When I was thinking about the things I meant to do in my first trip to Rome, and did not have time for, I recalled this little tourist gem.
Nestled at the top of Aventine Hill is the Piazza of the Knights of Malta, an area that houses a lesser-known third sovereign state of Rome (the second being the Vatican). The Knights of Malta are a celibate, powder-blue-uniform-wearing order; one of the last remaining groups of knights left from before the crusades.
Adding to the curious nature of this setting is one of Rome’s real (free) treasures: if you look through the keyhole of the gates of the Knights of Malta HQ, the view lines up perfectly with a garden path that points directly to the dome of St Peter’s in Vatican city. My hosts assured me that the view was most beautiful at night, which I reckon it is, but it prevented me taking a good photo. Here is a view in the daytime, that I’ve robbed of this site.
A warning: this is a bit of a walk, and even though I went to the site at midnight there was still a bit of a queue (in February). Not an attraction for the non-leisurely tourist.
So it goes without saying that the Italians take their food very seriously. So serious in fact, my host was not-mildly disappointed to hear that we have ‘pasta pesto’ in England – and was further indignant at the fact that the lasagne she had just made was not the first I had ever seen. I also made a huge faux-pas by thinking that two courses’ worth of food was a buffet-style affair; the chorus of ‘No! No!’ when I went to add salad to my pasta dish were amongst the quickest of responses I’ve seen of anyone in Italy so far.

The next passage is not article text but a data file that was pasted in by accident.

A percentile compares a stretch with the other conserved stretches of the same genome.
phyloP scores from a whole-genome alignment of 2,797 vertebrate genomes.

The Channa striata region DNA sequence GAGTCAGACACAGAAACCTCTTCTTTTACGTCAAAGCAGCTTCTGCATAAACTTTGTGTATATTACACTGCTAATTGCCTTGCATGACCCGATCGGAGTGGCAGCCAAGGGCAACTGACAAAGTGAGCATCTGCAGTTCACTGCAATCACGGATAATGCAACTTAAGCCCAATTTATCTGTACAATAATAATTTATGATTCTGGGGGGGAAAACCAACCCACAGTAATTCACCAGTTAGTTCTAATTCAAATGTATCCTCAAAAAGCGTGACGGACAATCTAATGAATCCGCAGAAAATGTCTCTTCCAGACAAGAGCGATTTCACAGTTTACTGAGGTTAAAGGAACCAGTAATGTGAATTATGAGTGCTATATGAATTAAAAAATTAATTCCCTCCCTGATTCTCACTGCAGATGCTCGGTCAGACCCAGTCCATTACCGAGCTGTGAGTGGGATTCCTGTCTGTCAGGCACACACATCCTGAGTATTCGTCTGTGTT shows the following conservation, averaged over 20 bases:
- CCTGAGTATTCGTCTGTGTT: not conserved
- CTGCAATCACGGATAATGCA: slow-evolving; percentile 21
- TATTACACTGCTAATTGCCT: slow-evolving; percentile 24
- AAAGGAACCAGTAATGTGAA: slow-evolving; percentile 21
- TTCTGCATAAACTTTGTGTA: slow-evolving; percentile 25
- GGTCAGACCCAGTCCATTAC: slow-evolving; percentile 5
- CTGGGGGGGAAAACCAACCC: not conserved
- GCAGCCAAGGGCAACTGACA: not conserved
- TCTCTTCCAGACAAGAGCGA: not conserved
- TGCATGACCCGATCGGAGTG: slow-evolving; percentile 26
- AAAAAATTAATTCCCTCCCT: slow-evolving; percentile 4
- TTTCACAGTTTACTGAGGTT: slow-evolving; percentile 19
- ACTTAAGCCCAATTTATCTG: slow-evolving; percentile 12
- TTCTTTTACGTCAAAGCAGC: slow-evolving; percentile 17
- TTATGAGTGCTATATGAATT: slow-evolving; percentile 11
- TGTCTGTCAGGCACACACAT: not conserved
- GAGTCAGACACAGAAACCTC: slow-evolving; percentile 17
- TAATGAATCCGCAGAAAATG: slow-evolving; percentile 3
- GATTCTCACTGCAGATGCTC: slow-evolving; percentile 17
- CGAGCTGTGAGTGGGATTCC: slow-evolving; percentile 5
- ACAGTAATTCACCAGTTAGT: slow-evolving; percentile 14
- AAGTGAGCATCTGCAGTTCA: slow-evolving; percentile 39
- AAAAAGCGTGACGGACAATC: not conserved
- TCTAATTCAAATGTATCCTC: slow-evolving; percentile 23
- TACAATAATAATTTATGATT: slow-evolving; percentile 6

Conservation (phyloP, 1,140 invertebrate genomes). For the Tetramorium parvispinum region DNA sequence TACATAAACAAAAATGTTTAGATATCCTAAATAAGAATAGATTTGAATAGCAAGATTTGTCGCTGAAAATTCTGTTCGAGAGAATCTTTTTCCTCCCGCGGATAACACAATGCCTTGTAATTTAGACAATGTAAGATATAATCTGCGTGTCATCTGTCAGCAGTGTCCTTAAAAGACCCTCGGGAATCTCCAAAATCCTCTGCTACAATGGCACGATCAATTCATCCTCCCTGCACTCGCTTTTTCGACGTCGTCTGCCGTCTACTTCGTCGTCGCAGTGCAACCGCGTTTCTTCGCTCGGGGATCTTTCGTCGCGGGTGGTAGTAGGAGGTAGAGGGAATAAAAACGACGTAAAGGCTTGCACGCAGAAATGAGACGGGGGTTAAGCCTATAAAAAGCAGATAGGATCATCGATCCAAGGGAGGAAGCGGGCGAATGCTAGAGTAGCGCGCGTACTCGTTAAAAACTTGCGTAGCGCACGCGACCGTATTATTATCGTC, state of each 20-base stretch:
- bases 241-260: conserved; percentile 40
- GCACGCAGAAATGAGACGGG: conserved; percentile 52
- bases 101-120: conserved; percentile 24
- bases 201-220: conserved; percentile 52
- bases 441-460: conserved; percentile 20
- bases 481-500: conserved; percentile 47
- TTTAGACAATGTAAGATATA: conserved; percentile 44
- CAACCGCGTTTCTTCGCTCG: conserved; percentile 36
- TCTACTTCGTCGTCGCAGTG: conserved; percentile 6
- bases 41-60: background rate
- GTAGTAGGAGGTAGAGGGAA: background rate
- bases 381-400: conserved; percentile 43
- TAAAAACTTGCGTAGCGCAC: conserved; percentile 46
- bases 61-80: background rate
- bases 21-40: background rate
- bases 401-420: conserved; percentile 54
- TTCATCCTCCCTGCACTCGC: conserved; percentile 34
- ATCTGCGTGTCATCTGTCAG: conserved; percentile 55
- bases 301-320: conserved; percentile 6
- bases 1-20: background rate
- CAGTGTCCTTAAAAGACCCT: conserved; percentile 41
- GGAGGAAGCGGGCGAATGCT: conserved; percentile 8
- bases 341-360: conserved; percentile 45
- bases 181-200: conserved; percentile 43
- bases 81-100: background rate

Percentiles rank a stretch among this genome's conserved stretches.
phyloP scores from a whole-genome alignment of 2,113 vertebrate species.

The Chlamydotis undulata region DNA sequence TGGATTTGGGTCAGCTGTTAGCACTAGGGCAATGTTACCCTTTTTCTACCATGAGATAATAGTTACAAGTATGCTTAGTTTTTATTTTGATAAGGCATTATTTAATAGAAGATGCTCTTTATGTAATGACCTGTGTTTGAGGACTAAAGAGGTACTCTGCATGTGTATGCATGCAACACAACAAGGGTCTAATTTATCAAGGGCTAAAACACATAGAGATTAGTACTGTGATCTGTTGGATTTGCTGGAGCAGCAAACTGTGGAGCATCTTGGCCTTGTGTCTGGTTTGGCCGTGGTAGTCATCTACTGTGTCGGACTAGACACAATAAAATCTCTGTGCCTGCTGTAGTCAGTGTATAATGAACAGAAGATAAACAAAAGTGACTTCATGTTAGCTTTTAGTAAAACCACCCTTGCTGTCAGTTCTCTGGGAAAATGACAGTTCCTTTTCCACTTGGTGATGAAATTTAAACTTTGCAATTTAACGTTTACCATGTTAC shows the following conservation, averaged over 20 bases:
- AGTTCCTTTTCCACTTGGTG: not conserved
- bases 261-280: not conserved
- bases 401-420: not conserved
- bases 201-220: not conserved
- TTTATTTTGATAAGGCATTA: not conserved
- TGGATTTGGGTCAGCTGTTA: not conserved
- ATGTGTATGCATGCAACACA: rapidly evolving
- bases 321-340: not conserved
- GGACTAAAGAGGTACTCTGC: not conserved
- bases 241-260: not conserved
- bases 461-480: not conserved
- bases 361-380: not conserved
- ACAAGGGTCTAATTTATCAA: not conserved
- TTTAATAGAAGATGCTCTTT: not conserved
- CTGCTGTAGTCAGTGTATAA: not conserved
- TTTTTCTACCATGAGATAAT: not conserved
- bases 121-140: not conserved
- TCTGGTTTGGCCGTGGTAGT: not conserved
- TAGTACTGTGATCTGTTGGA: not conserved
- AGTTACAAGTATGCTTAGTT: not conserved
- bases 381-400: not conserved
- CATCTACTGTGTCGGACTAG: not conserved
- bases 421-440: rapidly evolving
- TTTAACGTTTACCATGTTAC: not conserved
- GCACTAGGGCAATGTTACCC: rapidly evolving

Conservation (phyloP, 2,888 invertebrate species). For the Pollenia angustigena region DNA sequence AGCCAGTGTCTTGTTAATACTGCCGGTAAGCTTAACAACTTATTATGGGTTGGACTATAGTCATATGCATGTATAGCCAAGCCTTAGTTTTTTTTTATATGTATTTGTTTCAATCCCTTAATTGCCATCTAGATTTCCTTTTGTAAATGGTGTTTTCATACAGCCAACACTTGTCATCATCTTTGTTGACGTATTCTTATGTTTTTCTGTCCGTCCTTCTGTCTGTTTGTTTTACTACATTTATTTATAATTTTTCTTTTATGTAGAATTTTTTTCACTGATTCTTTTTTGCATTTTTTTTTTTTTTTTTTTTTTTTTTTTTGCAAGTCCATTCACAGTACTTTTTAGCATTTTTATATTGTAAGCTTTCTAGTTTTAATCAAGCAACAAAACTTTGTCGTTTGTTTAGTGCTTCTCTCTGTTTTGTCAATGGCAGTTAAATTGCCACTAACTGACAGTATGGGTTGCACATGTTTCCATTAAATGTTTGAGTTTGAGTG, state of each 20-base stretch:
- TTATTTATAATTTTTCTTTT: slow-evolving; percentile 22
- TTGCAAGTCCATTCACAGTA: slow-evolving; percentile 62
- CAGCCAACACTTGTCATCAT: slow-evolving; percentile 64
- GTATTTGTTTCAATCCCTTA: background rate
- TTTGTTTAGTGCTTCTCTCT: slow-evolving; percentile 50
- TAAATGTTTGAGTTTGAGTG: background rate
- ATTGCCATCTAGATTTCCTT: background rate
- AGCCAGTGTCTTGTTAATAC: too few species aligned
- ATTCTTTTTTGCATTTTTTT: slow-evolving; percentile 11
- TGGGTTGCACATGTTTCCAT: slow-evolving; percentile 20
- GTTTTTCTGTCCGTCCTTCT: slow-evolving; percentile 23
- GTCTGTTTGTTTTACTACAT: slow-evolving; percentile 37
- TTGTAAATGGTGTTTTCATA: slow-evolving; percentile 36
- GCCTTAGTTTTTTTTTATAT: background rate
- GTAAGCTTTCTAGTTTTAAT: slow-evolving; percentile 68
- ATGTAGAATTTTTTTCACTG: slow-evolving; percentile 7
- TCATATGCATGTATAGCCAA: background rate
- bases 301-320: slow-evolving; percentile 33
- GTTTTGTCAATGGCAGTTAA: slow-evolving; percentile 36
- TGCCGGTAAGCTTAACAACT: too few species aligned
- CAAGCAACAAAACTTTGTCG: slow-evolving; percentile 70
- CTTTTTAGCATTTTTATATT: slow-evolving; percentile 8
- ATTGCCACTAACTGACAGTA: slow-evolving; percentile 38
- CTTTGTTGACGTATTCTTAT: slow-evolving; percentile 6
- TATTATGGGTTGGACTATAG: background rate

Regardless, the food in Rome is delizioso. There are a lot of greengrocers selling fresh food at reasonable prices – I’ve even seen ripe oranges falling from the trees in the street, and there is a lemon tree on our balcony.
I am also encouraged to eat cake for breakfast; a land of milk and honey indeed.
I have arrived safe and sound in Rome, to welcoming hosts and bizarre television. And I have already had some authentic (stereotypical) advice on life in Italy:
host: this is the bus stop that you need for work
me: OK, how long does it take to get there?
host: It’s 8 stops
me: how many minutes?
host: this is Italy. Nobody can know how many minutes it will take
I will keep you updated as best I can. Here’s a teaser: